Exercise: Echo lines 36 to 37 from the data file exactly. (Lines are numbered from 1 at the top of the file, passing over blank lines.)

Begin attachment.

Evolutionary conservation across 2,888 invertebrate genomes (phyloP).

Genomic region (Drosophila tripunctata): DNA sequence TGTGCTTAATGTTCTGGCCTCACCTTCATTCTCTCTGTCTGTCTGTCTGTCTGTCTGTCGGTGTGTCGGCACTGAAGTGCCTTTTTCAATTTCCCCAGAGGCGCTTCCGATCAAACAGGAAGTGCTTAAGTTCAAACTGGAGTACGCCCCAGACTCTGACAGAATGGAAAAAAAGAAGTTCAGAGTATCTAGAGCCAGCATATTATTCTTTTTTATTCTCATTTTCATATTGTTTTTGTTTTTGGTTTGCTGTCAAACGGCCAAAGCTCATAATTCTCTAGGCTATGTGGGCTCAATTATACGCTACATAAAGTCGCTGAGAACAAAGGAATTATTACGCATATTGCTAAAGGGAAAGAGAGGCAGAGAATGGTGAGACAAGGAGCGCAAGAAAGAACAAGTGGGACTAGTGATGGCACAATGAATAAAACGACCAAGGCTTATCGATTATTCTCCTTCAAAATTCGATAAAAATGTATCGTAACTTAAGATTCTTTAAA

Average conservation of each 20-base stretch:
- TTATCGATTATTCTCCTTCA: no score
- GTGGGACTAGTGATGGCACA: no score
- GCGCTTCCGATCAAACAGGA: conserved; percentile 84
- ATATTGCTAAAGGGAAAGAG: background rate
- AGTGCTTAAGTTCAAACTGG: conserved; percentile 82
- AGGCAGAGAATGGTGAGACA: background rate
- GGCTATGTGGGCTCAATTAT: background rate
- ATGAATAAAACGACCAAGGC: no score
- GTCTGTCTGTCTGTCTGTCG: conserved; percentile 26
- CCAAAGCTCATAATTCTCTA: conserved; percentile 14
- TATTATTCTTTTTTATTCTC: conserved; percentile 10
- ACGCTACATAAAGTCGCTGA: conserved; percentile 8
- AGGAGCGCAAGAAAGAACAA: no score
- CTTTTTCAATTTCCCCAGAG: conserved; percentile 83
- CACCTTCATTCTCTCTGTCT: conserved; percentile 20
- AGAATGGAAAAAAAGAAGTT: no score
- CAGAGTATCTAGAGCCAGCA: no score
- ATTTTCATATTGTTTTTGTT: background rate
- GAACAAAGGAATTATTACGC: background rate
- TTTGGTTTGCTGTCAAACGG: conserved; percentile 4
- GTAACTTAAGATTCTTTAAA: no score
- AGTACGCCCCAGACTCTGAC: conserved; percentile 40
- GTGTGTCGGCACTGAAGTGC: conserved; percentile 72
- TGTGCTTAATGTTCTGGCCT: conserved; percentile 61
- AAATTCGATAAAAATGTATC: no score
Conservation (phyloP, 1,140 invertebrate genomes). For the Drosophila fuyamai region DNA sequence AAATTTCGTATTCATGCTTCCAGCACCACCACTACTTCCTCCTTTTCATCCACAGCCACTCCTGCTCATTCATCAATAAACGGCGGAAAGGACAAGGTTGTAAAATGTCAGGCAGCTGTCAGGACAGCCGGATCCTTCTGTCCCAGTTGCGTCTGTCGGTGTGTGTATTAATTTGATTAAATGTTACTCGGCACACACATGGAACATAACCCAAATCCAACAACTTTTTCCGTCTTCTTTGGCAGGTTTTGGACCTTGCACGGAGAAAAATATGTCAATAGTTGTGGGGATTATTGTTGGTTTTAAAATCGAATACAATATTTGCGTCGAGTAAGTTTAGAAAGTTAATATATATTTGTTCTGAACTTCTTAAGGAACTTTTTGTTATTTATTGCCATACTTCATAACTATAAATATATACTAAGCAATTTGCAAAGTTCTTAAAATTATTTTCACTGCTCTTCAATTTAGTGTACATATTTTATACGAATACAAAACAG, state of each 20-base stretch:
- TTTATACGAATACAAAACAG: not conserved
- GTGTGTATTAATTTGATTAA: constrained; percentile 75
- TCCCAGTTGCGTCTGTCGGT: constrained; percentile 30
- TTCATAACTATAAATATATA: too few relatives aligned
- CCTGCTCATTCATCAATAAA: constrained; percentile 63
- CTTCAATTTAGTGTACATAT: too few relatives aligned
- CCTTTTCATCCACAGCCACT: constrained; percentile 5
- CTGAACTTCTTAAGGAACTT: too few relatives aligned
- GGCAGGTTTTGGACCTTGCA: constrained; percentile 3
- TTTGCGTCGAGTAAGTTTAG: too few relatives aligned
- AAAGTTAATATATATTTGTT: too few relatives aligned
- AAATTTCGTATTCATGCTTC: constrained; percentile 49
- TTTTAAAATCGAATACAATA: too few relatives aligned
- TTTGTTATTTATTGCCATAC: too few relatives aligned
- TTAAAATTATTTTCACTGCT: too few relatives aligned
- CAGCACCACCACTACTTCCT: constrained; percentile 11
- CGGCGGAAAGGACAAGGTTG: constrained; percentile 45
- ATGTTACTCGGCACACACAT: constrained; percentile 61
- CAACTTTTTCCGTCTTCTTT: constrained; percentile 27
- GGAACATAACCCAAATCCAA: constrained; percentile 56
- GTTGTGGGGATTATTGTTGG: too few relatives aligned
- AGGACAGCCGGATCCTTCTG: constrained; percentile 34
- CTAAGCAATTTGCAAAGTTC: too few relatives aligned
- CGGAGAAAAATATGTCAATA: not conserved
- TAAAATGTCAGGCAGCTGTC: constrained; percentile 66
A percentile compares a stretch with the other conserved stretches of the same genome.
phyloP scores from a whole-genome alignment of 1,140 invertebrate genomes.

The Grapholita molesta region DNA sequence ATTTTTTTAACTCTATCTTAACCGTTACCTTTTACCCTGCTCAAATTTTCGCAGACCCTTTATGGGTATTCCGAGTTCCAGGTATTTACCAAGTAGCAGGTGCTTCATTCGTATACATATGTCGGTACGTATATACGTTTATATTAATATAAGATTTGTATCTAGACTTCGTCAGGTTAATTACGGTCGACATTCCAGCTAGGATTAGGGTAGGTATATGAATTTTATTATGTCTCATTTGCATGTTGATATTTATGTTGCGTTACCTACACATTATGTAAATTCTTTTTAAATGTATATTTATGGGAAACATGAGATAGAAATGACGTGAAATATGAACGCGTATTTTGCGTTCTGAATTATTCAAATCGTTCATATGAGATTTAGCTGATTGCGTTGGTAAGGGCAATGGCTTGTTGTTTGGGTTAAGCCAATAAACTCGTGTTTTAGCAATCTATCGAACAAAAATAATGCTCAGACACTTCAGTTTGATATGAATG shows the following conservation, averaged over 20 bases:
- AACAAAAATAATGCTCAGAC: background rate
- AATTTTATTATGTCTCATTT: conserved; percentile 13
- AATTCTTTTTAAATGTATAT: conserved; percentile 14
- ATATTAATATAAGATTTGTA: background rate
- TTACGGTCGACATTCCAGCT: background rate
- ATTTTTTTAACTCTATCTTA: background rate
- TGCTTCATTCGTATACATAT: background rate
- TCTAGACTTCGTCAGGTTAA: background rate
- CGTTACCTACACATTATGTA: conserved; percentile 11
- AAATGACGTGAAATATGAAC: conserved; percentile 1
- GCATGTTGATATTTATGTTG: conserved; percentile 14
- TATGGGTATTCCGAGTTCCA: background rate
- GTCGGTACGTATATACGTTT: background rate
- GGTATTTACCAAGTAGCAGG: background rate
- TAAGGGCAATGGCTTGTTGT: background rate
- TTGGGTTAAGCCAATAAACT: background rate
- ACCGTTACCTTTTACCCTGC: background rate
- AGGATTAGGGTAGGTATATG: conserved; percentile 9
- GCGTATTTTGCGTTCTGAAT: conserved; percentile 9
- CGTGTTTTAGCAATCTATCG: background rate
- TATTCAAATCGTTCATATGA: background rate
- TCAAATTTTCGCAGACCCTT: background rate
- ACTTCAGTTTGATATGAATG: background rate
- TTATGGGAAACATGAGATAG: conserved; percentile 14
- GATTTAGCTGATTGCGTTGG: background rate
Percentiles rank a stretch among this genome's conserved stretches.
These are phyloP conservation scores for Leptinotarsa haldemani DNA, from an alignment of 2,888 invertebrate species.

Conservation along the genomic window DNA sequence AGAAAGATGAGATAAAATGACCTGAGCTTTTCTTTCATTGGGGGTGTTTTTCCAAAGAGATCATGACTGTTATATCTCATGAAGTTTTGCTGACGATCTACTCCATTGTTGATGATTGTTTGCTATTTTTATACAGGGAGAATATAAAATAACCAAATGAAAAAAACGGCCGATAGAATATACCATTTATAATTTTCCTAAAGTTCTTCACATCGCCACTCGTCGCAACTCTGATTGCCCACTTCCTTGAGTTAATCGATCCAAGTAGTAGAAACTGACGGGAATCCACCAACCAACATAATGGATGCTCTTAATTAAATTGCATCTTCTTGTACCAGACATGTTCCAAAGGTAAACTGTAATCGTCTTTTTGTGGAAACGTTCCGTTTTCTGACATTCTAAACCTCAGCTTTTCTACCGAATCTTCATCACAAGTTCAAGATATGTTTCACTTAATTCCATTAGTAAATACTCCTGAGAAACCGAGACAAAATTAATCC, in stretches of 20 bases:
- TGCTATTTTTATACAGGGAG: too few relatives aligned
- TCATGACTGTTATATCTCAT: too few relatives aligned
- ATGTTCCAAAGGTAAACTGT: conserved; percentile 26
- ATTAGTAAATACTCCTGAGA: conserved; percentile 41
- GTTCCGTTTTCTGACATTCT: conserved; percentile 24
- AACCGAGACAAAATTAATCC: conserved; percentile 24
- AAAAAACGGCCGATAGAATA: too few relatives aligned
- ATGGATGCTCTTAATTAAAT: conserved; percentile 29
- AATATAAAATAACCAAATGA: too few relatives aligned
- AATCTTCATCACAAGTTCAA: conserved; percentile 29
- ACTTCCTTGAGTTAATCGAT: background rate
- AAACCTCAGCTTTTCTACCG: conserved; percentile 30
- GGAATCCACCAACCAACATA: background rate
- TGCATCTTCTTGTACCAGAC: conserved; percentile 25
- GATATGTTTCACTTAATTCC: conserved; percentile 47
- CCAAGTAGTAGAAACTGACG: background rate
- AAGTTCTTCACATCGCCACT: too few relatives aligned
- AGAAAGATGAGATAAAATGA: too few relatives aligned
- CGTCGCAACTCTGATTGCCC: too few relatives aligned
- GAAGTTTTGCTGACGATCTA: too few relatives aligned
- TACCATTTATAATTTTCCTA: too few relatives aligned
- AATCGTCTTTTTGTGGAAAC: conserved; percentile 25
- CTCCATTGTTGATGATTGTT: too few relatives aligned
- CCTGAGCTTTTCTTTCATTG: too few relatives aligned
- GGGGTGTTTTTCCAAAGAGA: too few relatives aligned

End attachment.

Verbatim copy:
- CCTTTTCATCCACAGCCACT: constrained; percentile 5
- CTGAACTTCTTAAGGAACTT: too few relatives aligned